Bernstein, Lee (2010) America is the Prison: Arts and Politics in Prison in the 1970s. Chapel Hill, NC: University of North Carolina Press.Brottman, Mikita (2016) The Maximum Security Book Club: Reading Literature in a Men’s Prison. New York: HarperCollins. Chevigeny, Bell Gale, ed. (1999) Doing Time: Twenty-Five Years of Prison Writing. New York: Aracade. Davies, Ioan (1990) Writers in Prison. Oxford, UK: Basil Blackwell.Desai, Ashwin (2014/ Unisa Press, 2012) Reading Revolution: Shakespeare on Robben Island. Chicago, IL: Haymarket Books.Fleetwood, Nicole R. (2020) Marking Time: Art in the Age of Mass Incarceration. Cambridge, MA: Harvard University Press. Franklin, H. Bruce (1978) The Victim as Criminal and Artist: Literature from the American Prison. New York: Oxford University Press. Franklin, H. Bruce (1998) Prison Writing in Twentieth Century America. New York: Penguin Books. Fyfe, Janet (1992) Books Behind Bars: The Role of Books, Reading, and Libraries in British Reform, 1701-1911. Westport, CT: Greenwood Press. Harlow, Barbara (1992) Barred: Women, Writing and Political Detention. Hanover, NH: Wesleyan University Press.James, Joy, ed. (2003) Imprisoned Intellectuals: America’s Political Prisoners Write on Life, Liberation, and Rebellion. Lanham, MD: Rowman & Littlefield.James, Joy, ed. (2005) The New Abolitionists: (neo)Slave Narratives and Contemporary Prison Writings. Albany, NY: State University of New York Press.Karpowitz, Daniel (2017) College in Prison: Reading in an Age of Mass Incarceration. New Brunswick, NJ: Rutgers University Press. Kathrada, Ahmed (with Tim Couzens) (2016) A Simple Freedom: The Strong Mind of Robben Island—Prisoner No. 468. Lexington, KY: University Press of Kentucky. Kornfeld, Phyllis (1997) Cellblock Visions: Prison Art in America. Princeton, NJ: Princeton University Press. Lagemann, Ellen Condliffe (2016) Liberating Minds: The Case for College in Prison. New York: The New Press. Mbeki, Govan (1991) Learning from Robben Island: The Prison Writings of Govan Mbeki. London: James Currey/Athens, OH: Ohio University Press/Cape Town: David Philip.Miller, D. Quentin, ed. (2005) Prose and Cons: Essays on Prison Literature in the United States. Jefferson, NC: McFarland.Scheffler, Judith A., ed. (2002) Wall Tappings: An International Anthology of Women’s Prison Writings, 200 [CE] to the Present. New York: Feminist Press.Schorb, Jodi. (2014) Reading Prisoners: Literature, Literacy, and the Transformation of American Punishment, 1700-1845. New Brunswick, NJ: Rutgers University Press.Schreiner. Barbara, ed. (1992) A Snake with Ice Water: Prison Writings by South African Women. Johannesburg: Congress of South African Writers. Sweeney, Megan (2010) Reading Is My Window: Books and the Art of Reading in Women’s Prisons. Chapel Hill, NC: University of North Carolina Press.Waldman, Ayelet and Robin Levi, eds. (2011) Inside This Place, Not of It: Narratives from Women’s Prisons. San Francisco, CA: McSweeney’s Books and Voice of Witness.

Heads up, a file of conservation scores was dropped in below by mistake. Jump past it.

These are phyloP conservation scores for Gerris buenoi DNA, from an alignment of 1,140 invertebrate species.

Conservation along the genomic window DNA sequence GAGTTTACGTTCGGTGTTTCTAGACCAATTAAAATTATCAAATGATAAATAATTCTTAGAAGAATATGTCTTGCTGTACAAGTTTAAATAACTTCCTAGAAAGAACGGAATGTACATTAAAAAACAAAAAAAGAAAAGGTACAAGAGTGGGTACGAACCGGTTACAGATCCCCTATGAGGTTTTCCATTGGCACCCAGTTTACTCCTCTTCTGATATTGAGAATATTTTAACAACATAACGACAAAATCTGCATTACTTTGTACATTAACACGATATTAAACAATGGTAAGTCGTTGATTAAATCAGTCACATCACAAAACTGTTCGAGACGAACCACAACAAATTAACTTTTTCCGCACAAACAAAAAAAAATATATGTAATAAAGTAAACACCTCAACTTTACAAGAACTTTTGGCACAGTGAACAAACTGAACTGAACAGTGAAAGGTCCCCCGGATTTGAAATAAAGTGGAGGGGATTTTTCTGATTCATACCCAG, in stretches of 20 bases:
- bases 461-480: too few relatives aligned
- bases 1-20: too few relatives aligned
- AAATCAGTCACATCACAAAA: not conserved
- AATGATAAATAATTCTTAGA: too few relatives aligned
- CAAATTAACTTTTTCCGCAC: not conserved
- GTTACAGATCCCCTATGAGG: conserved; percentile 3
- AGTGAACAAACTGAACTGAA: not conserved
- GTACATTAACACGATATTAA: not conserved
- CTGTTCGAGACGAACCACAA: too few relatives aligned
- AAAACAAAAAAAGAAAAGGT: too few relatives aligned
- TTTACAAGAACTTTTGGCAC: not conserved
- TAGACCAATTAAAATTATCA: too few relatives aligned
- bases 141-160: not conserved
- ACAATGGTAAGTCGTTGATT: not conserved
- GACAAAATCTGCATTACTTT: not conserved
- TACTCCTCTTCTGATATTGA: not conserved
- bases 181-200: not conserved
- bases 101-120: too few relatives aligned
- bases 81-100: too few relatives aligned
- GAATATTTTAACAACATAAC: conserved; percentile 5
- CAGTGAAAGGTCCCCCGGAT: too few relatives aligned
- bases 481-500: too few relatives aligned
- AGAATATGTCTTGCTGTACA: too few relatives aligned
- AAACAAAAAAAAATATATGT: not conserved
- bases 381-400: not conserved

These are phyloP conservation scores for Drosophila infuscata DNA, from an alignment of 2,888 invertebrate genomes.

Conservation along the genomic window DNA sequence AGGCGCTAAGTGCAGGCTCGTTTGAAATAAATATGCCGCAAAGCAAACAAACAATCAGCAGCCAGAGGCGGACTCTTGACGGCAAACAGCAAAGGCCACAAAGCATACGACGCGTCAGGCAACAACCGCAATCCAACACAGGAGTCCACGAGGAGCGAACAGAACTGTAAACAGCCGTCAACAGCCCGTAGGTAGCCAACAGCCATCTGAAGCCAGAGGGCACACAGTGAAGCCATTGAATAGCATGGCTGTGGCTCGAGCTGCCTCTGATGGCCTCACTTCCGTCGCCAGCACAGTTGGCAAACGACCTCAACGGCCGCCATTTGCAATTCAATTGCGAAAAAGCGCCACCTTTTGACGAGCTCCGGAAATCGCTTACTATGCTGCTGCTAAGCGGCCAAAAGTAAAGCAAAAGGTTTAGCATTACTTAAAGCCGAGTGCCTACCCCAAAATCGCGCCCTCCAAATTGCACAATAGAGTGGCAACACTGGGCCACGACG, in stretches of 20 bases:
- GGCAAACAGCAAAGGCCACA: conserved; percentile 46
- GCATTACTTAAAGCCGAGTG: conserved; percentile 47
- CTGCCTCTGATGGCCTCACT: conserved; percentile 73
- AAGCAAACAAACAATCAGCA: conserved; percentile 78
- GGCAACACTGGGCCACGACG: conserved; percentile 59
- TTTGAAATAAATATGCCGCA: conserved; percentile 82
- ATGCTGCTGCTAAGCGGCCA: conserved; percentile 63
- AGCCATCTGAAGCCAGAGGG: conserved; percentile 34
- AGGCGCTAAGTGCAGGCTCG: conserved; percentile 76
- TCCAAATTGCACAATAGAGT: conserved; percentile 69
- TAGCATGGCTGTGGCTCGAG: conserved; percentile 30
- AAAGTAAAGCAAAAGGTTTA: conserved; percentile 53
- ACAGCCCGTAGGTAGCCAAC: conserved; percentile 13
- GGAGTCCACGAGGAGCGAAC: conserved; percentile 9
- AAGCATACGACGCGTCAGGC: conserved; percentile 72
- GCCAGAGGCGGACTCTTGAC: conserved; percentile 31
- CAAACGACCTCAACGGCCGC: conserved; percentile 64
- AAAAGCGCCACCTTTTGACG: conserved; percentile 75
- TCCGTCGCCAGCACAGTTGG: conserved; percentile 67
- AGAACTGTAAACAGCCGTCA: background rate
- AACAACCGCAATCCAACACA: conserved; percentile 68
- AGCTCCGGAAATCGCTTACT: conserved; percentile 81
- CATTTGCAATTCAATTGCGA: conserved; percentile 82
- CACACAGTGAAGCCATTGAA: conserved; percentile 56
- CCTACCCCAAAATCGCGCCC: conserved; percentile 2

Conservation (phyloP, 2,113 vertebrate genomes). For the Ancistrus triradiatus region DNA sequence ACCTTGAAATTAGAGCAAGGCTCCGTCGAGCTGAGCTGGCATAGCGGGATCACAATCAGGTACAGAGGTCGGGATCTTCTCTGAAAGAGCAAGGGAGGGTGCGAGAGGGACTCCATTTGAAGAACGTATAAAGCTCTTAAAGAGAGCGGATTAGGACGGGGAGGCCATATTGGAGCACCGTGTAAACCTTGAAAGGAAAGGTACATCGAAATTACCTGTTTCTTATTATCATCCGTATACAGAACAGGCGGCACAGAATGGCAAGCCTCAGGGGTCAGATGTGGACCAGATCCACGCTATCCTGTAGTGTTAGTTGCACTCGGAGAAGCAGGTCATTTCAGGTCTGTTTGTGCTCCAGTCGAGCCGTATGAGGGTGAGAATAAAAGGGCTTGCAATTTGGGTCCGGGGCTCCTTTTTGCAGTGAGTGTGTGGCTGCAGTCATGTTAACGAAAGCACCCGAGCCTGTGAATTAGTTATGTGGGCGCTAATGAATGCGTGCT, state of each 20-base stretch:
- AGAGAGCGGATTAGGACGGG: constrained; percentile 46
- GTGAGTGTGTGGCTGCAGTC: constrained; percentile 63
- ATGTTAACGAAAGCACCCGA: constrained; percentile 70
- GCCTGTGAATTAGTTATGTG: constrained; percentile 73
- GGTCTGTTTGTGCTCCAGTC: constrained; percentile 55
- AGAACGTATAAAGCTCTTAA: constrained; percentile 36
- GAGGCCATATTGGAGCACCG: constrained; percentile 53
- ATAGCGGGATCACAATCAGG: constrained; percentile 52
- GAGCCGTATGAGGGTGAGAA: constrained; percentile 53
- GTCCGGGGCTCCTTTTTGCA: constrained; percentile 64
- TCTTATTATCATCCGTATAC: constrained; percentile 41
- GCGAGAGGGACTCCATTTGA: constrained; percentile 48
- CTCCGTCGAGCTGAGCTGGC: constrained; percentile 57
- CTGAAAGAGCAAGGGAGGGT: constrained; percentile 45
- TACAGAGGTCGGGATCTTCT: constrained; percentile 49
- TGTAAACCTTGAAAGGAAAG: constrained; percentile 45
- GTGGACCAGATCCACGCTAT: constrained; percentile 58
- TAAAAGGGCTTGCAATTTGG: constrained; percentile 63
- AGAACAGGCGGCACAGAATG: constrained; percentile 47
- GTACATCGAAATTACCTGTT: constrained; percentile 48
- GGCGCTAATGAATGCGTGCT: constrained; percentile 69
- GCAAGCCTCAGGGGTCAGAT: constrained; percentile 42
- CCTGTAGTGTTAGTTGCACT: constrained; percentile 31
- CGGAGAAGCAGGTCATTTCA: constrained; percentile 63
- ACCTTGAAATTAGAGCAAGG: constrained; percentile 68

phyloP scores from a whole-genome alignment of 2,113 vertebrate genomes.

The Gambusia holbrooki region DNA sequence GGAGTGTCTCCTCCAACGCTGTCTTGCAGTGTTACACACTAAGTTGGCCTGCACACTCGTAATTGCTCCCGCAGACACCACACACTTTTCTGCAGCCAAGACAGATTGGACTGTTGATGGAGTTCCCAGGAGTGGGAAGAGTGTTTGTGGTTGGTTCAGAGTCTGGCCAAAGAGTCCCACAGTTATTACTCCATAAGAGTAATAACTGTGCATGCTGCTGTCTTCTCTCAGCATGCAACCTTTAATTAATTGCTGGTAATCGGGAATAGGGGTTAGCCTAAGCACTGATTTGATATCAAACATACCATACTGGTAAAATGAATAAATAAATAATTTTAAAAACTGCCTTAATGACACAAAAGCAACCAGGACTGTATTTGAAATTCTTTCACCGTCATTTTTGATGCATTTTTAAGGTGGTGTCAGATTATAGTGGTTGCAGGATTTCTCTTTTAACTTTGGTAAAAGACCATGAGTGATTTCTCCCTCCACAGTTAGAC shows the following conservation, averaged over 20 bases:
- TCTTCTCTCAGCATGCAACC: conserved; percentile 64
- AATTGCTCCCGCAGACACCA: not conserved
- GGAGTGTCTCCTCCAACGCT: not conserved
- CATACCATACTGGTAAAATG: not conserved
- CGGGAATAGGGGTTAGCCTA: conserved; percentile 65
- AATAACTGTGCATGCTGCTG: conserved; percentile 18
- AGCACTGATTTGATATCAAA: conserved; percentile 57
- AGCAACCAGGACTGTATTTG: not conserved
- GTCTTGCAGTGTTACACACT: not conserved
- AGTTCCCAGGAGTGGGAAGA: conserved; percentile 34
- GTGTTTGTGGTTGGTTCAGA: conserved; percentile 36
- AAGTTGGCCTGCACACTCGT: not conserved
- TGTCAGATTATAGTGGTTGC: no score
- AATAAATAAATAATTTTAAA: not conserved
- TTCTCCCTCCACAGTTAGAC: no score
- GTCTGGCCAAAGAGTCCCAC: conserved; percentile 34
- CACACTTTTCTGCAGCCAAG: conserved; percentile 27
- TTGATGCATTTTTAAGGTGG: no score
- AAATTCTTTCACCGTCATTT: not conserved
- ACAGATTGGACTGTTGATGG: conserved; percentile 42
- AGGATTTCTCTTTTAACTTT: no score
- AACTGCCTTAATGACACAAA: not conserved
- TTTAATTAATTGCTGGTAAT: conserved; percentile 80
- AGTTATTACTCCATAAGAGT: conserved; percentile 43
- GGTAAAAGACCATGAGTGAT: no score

Last edited 10 months ago by Patrick S. O'Donnell
Patrick S. O'Donnell
Reply to  Patrick S. O'Donnell
10 months ago

I don’t know what happened to the bulleted list (I edited it several times so it would be formatted correctly), I apologize for it turning out like this. I can always send it along properly formatted to anyone wanting a copy.